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Energy plan hits turbulence  

The Howard Government’s policy shift on clean energy has been undermined, with a federal minister launching a blistering attack on wind farms despite the renewable energy industry declaring wind power is vital if the Coalition is to meet its 2020 climate change target.

Just one day after John Howard committed the Government to new clean energy targets, Tourism Minister Fran Bailey insisted wind power was largely unsuitable for Australia, saying there was no evidence it was a feasible alternative energy source.

And despite the Government saying its new strategy would cost $7.5 billion, senior Howard ministers had warned three years ago that a more modest doubling of mandatory renewable energy targets would cost the economy $23billion, when they were arguing against an increase to the original scheme.

And as Australian Federal Police commissioner Mick Keelty warned that climate change – not terrorism – would be the security issue of the century because of its potential to cause death and destruction on an unprecedented scale, Foreign Minister Alexander Downer urged the UN to use the climate change outcomes of the Sydney APEC summit as the template for a proposed new international agreement on combating greenhouse gas emissions.

The energy industry said wind power would dominate the Government’s new clean energy target of 30,000 gigawatt hours by 2020, as most other technologies that meet the threshold of 200kg of greenhouse gas per megawatt hour, such as clean coal or solar, were either not ready or were too expensive to install at a large scale in the next decade.

Environment Minister Malcolm Turnbull said the new targets would be achievable in conjunction with a proposed carbon trading scheme.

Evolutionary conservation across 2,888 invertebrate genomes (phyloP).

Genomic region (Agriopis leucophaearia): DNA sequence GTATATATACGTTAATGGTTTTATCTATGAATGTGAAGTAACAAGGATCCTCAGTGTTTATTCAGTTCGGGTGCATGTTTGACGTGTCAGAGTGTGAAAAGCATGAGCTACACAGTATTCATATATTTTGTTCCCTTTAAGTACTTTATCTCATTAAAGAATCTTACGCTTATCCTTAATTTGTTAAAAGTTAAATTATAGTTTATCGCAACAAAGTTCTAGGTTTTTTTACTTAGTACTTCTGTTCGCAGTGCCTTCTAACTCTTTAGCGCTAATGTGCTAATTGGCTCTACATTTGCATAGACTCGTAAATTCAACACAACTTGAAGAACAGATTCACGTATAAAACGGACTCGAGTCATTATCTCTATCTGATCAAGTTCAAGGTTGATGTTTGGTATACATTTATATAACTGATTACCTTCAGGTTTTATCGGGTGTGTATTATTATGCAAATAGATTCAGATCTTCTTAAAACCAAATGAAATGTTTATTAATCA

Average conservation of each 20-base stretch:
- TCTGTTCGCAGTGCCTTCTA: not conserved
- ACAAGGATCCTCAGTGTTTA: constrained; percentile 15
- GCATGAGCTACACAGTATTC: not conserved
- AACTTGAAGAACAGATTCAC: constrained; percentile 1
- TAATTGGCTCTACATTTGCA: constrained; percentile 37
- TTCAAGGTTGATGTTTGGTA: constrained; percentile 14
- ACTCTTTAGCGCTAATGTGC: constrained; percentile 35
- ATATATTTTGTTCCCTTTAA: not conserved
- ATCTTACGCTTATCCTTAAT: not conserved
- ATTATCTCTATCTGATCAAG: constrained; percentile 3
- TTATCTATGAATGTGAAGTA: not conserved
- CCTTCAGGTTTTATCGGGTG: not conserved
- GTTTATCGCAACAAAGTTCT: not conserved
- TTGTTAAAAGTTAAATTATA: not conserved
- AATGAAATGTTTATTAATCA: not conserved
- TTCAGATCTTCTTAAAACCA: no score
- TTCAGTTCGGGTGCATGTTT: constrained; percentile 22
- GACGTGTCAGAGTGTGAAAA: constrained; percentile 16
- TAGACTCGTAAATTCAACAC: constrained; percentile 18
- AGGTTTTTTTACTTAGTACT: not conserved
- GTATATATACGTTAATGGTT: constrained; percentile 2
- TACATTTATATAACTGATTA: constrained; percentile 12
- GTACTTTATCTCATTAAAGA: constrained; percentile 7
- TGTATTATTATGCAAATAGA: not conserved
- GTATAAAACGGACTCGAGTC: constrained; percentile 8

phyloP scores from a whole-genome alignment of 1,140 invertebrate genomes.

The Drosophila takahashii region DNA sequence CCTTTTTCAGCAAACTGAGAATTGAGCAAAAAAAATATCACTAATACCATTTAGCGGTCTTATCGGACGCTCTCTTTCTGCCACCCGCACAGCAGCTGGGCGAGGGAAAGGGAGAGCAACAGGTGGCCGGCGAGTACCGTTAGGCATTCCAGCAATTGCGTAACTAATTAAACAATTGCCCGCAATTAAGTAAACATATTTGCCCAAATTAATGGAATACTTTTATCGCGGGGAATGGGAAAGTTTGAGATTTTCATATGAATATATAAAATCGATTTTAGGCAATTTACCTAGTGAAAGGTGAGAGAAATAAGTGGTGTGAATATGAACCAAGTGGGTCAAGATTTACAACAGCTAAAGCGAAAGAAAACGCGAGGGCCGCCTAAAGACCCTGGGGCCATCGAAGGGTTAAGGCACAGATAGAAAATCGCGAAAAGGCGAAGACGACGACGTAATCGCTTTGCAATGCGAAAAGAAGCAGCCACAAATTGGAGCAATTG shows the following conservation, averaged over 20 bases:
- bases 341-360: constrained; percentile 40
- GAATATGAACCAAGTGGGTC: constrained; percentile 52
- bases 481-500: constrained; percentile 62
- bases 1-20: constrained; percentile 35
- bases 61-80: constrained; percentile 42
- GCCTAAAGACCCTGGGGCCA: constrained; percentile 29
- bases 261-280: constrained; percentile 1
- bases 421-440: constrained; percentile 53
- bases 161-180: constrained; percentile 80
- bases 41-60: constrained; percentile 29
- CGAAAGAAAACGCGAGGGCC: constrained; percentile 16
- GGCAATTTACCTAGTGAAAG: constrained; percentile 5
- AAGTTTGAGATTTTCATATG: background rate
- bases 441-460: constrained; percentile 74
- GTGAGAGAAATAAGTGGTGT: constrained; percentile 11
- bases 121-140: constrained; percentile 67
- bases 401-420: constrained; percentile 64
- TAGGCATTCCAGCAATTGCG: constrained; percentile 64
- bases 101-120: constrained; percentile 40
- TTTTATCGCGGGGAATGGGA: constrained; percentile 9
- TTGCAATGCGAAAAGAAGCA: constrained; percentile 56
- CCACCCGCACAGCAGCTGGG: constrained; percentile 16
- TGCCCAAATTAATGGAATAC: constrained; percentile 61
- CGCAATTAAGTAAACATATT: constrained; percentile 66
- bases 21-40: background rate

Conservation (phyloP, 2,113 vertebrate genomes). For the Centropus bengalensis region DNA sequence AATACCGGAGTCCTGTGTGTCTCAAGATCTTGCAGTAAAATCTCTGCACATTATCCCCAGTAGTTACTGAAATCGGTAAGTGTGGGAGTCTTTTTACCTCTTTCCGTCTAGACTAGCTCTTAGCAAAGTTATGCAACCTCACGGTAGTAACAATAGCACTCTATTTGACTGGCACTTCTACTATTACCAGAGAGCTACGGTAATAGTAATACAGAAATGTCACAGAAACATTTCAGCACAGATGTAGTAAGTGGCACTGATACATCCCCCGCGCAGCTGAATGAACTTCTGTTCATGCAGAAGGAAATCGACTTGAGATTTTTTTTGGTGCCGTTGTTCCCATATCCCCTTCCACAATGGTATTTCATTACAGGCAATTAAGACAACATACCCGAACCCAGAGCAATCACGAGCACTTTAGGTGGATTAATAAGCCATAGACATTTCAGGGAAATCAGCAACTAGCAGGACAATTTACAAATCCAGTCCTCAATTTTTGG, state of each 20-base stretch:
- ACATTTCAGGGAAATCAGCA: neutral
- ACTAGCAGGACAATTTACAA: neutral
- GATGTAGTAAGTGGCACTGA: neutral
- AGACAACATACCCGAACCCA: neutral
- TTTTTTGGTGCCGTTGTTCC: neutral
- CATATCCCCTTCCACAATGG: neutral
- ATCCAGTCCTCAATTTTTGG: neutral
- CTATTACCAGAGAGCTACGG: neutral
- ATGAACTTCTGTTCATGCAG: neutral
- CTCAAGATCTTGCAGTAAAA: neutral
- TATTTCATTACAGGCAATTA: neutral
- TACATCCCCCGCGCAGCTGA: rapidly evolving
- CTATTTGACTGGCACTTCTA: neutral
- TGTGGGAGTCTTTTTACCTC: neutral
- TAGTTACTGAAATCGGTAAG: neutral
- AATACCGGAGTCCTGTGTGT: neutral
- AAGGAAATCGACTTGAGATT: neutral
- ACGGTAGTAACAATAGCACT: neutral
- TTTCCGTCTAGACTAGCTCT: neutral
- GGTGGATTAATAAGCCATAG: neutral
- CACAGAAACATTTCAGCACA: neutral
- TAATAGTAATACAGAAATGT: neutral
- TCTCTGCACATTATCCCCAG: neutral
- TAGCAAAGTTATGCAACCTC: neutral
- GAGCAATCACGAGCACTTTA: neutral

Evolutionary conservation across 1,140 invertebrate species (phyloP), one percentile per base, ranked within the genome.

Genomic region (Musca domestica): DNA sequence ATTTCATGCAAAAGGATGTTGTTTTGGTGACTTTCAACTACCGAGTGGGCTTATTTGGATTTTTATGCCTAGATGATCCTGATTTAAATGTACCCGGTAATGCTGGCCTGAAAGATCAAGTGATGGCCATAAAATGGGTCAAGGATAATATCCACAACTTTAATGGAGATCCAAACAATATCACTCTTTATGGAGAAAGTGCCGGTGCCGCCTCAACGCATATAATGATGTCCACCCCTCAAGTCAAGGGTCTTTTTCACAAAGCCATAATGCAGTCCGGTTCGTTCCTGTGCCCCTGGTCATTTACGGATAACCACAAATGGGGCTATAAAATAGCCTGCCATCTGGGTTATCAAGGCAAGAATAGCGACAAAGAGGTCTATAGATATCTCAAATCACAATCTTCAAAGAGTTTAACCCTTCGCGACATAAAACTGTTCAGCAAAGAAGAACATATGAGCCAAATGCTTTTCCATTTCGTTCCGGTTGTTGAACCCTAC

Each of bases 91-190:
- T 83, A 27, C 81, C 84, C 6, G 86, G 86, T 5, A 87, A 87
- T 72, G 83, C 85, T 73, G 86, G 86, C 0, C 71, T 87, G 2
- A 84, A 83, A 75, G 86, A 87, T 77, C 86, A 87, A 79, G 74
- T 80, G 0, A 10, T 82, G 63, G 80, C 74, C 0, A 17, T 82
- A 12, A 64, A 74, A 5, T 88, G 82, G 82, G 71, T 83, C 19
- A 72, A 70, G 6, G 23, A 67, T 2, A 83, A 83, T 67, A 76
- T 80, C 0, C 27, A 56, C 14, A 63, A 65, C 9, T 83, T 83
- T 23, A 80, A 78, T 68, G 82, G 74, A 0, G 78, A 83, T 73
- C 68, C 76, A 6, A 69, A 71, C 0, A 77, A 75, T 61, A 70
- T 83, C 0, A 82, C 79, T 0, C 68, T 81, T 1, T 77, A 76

“This is not the only influence on renewable energy. We have an emission-trading scheme, which will be putting a price on carbon, and of course making the economics of renewable energy better, and encouraging renewable energy,” he said yesterday.

“Our new clean energy target … is aimed for 2020, and it will then work in together with the emissions trading scheme and see us having a very substantial but most importantly a very achievable share of our electricity market being clean energy by 2020.”

But Ms Bailey, who vowed to campaign against a proposed wind farm in Victoria’s spa region, northwest of Melbourne, said wind had not been subject to adequate cost-benefit analysis, industry claims of job creation were a “furphy”, and government policy should instead focus on developing solar power.

She said the areas in Australia where wind farms would be appropriate were limited.

“My own view, and this is my personal view, is I have always thought that wind technology as an alternate technology was far more suited to the northern hemisphere than the southern hemisphere,” she said.

“What we (should be) doing is placing an emphasis on solar energy and making sure we spend as much as we can on developing solar energy. I think that should be a priority.”

Ms Bailey said the noise level from wind turbines was “incredibly high”. “There are many stories coming out of the northern hemisphere now about some of these wind turbines built several years ago starting to deteriorate … and you’re stuck with this monstrosity of infrastructure.

“To even contemplate building these in beautiful natural environments – they are just a blot on the landscape.”

Asked if there was enough evidence to support wind energy as a feasible alternative energy source, she said: “No, I don’t think that evidence does exist at all. People probably haven’t done the research.